Strengthen your understanding of the skills inside the creative process and techniques for teaching and assessing your students’ creative capacities.
Feature climate challenges to the watershed as a key component of your project.
UbD - Understanding by Design
Leverage the project’s essential question – How can understanding the watershed help us to build a more thriving web of life in our schools and communities? – to map your projects’s enduring and desired understandings.
Backward Design – Authentic Reflection – Scaffolding Skills
Learn best practices with national leaders in the fields of project- and inquiry-based learning.
(Vermont Energy Education Program)
Friends of the Winooski River
Friends of the Mad River
- TEACHER TESTIMONIAL -
"This has been the best professional development in my 27-year teaching career. The faculty was amazing."
Early bird registration before May 1st: $1,990 per person for three graduate credits or $1,690 for non-credit (35 professional development hours), includes snacks & lunches at the Institute.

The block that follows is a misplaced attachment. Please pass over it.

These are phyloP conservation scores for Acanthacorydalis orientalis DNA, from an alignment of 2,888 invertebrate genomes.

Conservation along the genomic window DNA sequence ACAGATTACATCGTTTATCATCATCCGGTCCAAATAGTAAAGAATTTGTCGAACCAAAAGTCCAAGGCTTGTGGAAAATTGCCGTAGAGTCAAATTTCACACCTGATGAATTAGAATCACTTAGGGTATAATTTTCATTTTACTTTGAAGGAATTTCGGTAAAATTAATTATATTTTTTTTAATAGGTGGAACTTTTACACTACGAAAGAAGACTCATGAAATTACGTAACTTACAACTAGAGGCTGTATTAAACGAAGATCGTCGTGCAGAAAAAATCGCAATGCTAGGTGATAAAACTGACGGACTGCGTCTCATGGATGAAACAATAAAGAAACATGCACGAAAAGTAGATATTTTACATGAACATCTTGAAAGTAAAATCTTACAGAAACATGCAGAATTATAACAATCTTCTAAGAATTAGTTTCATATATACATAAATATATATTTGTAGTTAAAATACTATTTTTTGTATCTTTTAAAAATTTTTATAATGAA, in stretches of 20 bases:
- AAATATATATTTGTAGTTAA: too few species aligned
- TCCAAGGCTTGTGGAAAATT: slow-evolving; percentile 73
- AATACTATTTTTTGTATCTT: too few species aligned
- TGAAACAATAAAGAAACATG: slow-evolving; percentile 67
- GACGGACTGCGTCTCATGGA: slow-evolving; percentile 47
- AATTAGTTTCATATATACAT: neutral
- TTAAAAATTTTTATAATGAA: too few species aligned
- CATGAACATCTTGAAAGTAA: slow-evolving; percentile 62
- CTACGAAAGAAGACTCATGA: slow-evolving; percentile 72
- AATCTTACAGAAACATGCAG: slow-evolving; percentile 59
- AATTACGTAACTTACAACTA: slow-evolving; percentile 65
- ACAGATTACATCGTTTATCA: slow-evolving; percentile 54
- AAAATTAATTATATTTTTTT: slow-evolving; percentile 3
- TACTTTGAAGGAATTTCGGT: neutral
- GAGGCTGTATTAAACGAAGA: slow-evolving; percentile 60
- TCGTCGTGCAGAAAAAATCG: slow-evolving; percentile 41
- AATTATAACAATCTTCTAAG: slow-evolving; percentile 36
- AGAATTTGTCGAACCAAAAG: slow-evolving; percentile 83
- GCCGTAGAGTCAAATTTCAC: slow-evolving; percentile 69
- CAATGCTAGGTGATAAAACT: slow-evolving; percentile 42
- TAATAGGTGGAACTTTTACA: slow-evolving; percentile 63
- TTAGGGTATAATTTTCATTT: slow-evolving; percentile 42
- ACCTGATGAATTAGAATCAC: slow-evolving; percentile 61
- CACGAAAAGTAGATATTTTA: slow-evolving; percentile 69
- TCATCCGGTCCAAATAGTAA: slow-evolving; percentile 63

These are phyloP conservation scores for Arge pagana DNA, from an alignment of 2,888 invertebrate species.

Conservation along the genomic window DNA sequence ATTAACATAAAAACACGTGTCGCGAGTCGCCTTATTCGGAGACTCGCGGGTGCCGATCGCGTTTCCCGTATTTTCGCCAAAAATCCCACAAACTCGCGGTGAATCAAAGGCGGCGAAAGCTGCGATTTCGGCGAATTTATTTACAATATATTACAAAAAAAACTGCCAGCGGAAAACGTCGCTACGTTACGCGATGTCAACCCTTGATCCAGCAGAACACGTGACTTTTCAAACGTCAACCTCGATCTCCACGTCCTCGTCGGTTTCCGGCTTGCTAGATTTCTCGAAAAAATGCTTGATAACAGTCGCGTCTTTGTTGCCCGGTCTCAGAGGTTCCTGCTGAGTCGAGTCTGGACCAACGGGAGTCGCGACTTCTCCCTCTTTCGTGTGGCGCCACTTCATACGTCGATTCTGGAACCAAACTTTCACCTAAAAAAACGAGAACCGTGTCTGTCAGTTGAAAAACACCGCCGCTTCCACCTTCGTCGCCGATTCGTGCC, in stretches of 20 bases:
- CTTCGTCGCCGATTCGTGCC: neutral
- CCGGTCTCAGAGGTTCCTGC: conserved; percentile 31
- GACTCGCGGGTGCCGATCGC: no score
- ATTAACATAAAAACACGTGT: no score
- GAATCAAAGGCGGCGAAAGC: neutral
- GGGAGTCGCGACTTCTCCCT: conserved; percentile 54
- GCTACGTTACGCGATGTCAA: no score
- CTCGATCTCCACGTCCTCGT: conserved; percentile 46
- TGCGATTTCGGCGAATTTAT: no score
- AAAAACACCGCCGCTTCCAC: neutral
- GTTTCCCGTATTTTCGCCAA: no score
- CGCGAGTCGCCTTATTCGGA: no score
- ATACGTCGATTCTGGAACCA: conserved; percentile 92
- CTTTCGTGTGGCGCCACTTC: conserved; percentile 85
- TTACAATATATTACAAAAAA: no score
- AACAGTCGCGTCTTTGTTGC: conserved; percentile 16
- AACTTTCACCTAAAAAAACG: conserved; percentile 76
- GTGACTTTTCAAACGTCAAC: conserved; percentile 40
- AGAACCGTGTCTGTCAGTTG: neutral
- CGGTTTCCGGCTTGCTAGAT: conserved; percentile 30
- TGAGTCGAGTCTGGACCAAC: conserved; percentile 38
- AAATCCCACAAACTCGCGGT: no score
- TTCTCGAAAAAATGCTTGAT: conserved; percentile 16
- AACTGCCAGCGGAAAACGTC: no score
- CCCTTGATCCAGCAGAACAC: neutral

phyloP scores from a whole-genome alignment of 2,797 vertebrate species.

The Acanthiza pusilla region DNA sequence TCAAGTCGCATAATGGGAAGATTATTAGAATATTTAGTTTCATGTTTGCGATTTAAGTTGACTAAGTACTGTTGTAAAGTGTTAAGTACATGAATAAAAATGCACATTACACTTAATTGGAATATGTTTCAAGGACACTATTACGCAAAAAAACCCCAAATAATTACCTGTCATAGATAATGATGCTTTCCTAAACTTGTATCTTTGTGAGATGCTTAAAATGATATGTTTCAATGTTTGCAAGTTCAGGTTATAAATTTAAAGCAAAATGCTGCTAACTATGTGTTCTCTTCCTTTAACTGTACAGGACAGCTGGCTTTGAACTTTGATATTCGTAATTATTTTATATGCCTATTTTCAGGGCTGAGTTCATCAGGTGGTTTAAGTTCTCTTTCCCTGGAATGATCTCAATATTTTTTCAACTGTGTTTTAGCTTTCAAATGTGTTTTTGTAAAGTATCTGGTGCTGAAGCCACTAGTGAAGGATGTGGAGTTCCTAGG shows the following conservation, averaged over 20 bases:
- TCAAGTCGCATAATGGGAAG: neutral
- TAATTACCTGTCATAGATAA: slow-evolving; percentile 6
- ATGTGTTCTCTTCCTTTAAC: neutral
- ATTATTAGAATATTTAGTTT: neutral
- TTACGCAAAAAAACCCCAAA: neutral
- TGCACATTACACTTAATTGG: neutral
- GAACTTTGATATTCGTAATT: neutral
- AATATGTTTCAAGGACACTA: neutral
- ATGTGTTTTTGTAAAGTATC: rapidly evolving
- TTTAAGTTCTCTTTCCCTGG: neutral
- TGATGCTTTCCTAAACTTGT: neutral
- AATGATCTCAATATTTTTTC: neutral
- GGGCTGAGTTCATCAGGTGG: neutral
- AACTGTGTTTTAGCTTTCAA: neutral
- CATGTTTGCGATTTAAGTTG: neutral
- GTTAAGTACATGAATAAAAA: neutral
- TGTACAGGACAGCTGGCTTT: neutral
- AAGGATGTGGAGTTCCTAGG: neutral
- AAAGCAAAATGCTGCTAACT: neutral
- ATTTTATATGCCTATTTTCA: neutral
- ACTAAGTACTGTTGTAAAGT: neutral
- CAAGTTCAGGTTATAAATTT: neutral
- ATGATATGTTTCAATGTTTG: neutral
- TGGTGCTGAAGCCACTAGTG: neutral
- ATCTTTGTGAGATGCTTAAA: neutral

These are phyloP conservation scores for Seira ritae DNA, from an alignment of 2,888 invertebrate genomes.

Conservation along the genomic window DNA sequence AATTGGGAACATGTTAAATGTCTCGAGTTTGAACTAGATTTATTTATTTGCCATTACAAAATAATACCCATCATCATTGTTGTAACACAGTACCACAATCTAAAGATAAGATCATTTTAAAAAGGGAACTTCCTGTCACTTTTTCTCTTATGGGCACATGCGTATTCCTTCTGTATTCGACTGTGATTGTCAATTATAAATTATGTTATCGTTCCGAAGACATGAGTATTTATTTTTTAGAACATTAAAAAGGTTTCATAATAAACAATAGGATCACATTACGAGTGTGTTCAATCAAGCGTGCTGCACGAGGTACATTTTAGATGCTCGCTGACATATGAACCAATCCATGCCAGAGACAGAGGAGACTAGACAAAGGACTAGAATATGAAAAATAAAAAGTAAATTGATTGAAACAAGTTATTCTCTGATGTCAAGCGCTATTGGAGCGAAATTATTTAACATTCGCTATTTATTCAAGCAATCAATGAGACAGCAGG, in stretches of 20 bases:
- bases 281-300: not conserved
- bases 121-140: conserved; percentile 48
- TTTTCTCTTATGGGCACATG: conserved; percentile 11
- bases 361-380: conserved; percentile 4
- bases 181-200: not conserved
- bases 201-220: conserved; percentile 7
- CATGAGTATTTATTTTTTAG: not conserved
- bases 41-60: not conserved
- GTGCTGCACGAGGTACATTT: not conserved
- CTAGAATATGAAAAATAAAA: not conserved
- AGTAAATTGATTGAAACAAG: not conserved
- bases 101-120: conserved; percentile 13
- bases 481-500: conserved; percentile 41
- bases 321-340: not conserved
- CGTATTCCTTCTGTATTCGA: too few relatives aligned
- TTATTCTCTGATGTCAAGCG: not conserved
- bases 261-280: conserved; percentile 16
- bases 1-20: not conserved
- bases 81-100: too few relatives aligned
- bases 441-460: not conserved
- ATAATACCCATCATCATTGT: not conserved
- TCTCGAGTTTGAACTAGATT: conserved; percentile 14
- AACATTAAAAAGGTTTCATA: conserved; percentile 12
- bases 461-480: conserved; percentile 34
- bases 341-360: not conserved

After July 1st there is a $100 per participant late registration fee.
Email Community Engagement Lab Partnerships Manager Theresa Murray-Clasen.
To reserve your spot in The Watershed Project
Eric Booth is widely referred to as one of the nation’s best teachers of creativity, and the father of the teaching artist profession. In 2015 he was awarded the nation's highest honor for an arts educator ( the Arts Education Leadership Award by Americans For The Arts), and was named one of the 25 most important people in the U.S. arts.
In arts learning, he has taught at Juilliard (13 years), Stanford University, NYU, Tanglewood and Lincoln Center Institute (35 years), and The Kennedy Center (12 years). He was the Faculty Chair of the Empire State Partnership program for three years (the largest arts-in-education project in America), and held one of six chairs on The College Board’s Arts Advisory Committee for seven years.
He is the founder and co-designer of the International Teaching Artist Conferences, and is the recipient of the first honorary doctorate in teaching artistry (New England Conservatory), and was the keynote speaker at UNESCO's first world arts education conference.